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41 Viral STDs Genital Herpes Signs and symptoms
Small blisters on or around the genitals or rectum Pathogen and virulence factors Human herpesvirus 2 causes most cases Virus can become latent in nerve cells Pathogenesis Herpesvirus kills epithelial cells at infection site Blisters may form at sites far from initial infection site Babies can become infected during birth 10/15/11 MDufilho

42 Figure 24.12 Herpes lesions of the eyes and skin-overview
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43 Viral Diseases of the Skin and Wounds
Herpes Infections Epidemiology Spread between mucous membranes of mouth and genitals Herpes infections in adults are not life threatening Diagnosis, treatment, and prevention Diagnosis made by presence of characteristic lesions Immunoassay reveals presence of viral antigens Chemotherapeutic drugs help control the disease but do not cure it 10/15/11 MDufilho

44 Viral Diseases of the Skin and Wounds
Warts Benign epithelial growths on the skin or mucous membranes Can form on many body surfaces Various papillomaviruses cause warts Most warts are harmless Transmitted via direct contact and fomites Diagnosed by observation Various techniques to remove warts New warts can develop due to latent viruses 10/15/11 MDufilho

45 Figure 19.13 Various kinds of warts--lesions caused by papillomaviruses-overview
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46 Figure Genital warts 10/15/11 MDufilho

47 Viral STDs Genital Warts Signs and symptoms Pathogen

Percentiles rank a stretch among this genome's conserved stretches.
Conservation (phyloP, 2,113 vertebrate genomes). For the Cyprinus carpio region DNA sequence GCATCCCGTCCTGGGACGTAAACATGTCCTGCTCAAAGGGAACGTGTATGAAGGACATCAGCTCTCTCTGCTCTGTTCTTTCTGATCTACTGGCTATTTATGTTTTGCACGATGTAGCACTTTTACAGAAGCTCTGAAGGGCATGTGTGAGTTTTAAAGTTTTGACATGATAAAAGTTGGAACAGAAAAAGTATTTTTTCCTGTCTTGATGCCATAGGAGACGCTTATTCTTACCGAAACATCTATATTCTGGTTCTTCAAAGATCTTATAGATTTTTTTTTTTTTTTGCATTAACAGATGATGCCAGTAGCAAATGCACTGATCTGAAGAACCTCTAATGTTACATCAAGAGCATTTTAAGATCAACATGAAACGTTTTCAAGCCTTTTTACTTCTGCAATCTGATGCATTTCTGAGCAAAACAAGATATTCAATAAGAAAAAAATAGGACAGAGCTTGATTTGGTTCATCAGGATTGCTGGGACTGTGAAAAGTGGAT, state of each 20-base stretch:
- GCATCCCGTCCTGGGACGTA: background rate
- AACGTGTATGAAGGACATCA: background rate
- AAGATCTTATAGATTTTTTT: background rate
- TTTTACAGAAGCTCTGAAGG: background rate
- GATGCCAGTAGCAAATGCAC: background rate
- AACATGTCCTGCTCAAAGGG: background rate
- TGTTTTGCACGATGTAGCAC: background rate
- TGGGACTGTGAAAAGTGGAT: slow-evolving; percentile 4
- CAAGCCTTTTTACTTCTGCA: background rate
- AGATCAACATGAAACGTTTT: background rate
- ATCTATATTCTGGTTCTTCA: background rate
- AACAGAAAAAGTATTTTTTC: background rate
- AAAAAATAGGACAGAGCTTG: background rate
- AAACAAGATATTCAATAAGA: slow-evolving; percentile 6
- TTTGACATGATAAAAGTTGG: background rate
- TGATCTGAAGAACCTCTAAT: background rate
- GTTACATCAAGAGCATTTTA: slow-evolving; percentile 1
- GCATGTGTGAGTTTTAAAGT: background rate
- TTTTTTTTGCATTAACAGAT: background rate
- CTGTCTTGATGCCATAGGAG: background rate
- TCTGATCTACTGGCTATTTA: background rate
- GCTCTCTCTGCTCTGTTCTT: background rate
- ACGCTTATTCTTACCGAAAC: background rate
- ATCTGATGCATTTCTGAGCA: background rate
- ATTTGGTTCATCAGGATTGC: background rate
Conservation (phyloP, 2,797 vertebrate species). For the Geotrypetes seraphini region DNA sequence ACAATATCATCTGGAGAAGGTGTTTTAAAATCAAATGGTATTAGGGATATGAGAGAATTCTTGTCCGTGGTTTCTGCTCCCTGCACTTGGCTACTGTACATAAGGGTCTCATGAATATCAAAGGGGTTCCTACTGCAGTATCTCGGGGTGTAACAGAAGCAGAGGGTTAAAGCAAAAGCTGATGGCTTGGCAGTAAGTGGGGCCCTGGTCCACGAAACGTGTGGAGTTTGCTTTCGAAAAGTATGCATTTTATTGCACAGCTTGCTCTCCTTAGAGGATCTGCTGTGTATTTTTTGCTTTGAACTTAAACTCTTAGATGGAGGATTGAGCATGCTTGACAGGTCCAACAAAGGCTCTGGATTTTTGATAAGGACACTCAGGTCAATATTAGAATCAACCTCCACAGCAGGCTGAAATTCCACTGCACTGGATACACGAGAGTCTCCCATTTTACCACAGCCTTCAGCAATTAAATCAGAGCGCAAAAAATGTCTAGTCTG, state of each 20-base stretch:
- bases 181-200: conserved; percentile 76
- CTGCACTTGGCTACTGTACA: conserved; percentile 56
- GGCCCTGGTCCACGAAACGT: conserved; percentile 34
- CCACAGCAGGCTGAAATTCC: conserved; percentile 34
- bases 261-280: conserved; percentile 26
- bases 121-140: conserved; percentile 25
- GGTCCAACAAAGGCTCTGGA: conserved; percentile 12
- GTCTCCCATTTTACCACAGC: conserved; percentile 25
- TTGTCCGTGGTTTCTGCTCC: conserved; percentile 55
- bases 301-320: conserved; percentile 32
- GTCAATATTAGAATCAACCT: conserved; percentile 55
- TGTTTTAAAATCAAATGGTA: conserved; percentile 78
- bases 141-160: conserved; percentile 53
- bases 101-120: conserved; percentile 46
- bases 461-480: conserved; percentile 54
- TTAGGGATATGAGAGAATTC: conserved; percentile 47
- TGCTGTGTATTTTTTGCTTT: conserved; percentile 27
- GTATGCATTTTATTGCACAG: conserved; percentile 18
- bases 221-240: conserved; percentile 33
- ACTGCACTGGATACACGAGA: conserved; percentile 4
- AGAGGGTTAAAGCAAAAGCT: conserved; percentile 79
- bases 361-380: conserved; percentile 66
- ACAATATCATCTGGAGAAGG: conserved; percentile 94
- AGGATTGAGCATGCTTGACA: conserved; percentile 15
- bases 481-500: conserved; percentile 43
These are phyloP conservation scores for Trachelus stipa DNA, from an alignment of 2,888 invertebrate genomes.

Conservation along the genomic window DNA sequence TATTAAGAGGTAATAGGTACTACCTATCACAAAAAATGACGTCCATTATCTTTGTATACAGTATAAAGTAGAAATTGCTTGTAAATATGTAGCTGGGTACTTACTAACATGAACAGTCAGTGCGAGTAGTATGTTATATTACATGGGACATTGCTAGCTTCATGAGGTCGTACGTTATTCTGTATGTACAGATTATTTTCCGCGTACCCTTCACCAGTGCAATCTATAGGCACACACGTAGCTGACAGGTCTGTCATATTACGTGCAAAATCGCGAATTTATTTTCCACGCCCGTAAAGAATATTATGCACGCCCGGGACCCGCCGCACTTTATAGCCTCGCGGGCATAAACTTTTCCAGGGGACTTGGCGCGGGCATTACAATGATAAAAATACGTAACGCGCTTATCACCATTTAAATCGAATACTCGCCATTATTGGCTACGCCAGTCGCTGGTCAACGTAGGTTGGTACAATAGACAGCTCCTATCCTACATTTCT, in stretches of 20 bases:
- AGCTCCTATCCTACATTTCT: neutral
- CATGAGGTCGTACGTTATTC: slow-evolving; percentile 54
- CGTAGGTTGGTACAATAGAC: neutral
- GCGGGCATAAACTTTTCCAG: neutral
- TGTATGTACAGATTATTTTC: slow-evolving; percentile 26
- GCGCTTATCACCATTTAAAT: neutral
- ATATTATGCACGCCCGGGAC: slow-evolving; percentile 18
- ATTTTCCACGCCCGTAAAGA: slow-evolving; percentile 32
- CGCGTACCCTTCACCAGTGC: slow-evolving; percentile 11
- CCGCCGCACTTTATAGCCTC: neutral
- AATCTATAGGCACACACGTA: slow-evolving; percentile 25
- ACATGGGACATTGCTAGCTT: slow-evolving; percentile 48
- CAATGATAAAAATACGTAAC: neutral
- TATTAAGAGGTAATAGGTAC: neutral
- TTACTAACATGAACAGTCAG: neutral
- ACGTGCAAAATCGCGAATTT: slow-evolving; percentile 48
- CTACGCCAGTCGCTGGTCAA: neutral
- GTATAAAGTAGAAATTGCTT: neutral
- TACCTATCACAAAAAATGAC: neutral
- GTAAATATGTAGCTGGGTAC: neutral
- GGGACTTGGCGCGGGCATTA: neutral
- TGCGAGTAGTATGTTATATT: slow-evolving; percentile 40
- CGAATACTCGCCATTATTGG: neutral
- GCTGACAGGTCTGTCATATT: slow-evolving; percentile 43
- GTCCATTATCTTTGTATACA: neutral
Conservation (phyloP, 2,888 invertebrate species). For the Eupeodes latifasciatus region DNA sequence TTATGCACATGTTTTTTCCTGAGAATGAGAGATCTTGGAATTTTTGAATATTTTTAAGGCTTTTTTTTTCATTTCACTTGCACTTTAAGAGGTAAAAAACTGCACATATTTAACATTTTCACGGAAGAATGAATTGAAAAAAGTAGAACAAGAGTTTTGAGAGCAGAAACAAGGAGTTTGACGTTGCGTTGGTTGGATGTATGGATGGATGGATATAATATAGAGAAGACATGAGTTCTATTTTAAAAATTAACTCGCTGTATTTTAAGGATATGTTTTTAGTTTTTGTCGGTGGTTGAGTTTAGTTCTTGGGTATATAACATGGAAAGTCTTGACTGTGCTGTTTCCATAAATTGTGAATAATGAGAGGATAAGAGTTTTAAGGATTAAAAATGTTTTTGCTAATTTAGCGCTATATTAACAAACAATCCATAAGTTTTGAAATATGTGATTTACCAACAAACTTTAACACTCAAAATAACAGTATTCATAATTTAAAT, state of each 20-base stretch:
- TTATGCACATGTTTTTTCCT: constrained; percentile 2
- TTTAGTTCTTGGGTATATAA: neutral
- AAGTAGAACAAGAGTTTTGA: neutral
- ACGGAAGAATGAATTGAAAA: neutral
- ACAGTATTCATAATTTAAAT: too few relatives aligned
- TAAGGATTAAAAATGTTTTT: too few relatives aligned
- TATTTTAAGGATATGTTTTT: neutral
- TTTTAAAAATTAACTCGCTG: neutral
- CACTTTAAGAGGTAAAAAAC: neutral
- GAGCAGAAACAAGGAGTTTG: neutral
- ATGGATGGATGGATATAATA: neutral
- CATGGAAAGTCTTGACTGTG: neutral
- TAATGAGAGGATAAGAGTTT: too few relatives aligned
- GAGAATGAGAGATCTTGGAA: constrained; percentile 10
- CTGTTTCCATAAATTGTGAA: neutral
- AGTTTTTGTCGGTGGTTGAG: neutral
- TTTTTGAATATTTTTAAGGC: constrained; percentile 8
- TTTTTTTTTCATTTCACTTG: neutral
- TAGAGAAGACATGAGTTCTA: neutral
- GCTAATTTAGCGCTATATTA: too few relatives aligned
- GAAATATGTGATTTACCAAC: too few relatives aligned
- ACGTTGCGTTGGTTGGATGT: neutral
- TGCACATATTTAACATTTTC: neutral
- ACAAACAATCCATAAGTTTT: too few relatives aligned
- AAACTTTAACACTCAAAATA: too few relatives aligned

Warts on the genitalia and surrounding areas Large growths called condylomata acuminata may form Pathogen Caused by human papillomaviruses (HPV) HPV can cause various cancers 10/15/11 MDufilho

48 Viral STDs Genital Warts Pathogenesis and epidemiology
HPVs invade skin or mucous membranes during sex Most common STD in the U.S. Diagnosis, treatment, and prevention Diagnosis made by presence of warts Variety of methods available to remove warts Vaccine available against HPV strain associated with cervical cancer 10/15/11 MDufilho

49 Viral Diseases of the Skin and Wounds
Chickenpox and Shingles Signs and symptoms Chickenpox characterized by lesions on the back and trunk that spread across body Shingles lesions localized to skin along an infected nerve Pathogen Varicella-zoster virus (VZV) causes both diseases Pathogenesis Infected dermal cells cause rash characteristic of chickenpox Virus becomes latent in nerve ganglia Reactivated VZV causes shingles 10/15/11 MDufilho